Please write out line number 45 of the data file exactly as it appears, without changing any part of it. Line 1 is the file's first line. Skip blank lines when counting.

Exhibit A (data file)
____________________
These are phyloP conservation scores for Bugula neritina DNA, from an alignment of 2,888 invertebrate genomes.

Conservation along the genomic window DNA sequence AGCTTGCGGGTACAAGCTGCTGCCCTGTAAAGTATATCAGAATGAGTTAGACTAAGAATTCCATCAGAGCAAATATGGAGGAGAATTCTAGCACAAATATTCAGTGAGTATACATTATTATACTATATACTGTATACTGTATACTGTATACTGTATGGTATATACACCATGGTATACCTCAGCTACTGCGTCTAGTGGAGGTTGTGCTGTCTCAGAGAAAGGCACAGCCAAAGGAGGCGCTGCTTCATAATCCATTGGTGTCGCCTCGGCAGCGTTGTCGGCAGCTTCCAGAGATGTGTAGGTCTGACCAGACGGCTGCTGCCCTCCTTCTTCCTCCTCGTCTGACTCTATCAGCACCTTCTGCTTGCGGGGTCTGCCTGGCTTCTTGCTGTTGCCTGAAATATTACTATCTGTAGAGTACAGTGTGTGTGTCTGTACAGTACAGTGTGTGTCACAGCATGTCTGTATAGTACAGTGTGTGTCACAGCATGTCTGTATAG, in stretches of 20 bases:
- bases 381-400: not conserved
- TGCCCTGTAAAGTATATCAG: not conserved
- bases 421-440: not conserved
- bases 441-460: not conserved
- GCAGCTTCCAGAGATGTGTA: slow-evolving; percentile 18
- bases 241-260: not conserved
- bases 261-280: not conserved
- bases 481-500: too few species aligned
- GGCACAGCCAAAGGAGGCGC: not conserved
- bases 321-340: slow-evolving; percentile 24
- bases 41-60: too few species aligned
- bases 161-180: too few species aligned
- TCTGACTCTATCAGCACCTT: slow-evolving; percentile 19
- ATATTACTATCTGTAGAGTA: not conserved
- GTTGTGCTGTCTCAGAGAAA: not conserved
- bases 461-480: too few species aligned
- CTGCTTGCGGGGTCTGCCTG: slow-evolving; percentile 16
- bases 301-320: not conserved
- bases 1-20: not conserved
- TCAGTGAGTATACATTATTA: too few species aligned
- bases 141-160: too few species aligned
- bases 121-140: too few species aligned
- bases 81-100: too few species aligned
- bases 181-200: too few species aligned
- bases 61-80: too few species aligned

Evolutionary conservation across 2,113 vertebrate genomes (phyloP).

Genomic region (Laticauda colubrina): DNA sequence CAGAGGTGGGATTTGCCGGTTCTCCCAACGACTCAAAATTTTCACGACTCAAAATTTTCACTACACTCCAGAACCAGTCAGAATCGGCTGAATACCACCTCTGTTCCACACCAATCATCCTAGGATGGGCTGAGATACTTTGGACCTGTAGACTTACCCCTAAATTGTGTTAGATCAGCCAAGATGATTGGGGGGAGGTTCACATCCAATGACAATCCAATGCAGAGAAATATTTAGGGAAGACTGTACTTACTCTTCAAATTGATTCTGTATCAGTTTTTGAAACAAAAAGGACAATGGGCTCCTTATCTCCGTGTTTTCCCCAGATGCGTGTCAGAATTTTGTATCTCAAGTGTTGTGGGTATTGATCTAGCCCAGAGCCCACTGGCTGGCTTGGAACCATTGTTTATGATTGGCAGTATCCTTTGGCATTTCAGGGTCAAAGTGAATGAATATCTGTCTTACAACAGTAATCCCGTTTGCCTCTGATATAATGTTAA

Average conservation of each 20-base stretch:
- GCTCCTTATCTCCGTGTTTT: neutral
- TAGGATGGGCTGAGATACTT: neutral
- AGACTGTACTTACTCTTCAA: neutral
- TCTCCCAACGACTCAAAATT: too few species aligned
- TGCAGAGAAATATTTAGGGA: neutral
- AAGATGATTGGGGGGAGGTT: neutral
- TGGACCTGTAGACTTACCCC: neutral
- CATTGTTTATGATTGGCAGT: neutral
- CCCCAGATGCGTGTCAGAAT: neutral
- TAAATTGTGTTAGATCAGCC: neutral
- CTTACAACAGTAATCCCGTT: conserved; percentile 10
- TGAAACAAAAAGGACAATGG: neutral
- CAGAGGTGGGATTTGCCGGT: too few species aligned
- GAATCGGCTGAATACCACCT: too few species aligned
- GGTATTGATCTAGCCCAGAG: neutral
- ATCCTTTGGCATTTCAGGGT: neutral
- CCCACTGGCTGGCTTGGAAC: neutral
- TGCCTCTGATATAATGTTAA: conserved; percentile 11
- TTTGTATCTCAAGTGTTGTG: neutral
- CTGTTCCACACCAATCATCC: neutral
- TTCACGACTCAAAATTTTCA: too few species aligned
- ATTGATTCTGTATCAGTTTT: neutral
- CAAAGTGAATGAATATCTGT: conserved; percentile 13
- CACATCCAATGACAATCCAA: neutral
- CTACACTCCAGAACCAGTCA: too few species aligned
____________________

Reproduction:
- GGTATTGATCTAGCCCAGAG: neutral